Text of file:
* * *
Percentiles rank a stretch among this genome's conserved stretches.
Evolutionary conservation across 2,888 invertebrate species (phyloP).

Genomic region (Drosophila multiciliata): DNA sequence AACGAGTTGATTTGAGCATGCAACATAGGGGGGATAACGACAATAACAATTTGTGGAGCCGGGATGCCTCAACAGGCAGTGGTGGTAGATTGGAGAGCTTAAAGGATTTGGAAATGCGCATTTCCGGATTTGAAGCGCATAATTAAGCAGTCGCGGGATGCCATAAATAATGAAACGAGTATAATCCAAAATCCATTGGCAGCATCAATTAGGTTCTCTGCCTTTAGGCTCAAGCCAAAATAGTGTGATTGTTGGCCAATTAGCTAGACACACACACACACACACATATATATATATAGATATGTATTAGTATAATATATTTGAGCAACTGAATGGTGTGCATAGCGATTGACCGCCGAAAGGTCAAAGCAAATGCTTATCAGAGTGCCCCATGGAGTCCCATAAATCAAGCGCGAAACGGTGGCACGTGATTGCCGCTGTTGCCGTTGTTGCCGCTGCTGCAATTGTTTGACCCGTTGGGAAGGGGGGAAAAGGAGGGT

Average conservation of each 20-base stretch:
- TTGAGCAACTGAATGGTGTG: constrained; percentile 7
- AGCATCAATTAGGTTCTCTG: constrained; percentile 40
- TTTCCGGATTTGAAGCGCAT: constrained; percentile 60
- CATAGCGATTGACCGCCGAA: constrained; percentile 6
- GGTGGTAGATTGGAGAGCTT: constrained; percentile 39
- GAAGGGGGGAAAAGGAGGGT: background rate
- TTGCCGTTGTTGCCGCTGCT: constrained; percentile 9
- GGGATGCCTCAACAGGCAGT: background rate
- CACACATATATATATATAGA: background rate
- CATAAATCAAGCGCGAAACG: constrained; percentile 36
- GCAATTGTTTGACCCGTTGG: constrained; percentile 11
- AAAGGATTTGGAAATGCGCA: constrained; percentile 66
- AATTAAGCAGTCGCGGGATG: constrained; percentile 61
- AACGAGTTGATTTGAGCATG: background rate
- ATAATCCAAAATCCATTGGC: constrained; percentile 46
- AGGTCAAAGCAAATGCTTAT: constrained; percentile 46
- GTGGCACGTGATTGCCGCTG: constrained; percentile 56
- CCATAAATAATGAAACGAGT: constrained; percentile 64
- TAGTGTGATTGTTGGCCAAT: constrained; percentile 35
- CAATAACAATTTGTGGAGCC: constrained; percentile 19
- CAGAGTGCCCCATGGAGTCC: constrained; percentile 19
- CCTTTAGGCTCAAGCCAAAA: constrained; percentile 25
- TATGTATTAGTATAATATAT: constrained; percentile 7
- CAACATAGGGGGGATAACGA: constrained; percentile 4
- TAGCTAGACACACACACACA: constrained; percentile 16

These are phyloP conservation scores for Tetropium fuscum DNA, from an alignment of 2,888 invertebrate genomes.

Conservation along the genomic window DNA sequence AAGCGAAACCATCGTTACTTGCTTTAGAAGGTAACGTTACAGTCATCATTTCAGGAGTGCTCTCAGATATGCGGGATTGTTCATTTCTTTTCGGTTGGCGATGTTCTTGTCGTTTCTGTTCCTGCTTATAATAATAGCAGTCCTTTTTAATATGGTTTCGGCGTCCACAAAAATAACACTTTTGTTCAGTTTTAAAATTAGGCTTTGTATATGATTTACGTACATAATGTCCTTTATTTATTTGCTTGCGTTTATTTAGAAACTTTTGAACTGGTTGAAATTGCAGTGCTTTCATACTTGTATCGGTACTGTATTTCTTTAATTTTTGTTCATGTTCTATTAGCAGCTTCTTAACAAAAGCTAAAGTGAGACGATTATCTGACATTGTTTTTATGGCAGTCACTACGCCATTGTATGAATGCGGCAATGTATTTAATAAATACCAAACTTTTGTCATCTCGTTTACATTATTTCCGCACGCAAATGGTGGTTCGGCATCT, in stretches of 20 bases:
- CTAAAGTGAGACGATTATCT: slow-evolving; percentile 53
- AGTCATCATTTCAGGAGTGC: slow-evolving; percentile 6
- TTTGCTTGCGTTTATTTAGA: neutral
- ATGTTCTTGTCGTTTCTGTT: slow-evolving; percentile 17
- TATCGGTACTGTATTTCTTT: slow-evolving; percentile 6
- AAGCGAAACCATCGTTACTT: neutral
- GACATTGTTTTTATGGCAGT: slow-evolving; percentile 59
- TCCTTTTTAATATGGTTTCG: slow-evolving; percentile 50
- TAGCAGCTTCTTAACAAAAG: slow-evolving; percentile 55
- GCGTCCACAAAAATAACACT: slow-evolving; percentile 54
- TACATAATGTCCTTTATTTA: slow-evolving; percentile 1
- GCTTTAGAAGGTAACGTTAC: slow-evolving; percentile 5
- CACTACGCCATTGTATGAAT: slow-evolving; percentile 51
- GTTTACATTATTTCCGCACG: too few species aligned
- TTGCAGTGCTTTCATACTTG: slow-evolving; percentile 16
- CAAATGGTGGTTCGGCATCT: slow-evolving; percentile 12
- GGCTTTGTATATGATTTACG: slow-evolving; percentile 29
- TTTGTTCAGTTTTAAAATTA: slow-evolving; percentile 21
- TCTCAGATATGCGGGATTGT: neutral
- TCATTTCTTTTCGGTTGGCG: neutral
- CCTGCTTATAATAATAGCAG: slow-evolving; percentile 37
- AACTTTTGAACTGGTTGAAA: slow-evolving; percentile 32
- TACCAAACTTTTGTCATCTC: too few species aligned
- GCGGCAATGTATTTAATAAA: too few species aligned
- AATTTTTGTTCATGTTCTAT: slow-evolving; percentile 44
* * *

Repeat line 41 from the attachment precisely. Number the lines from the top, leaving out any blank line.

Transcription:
- GCGTCCACAAAAATAACACT: slow-evolving; percentile 54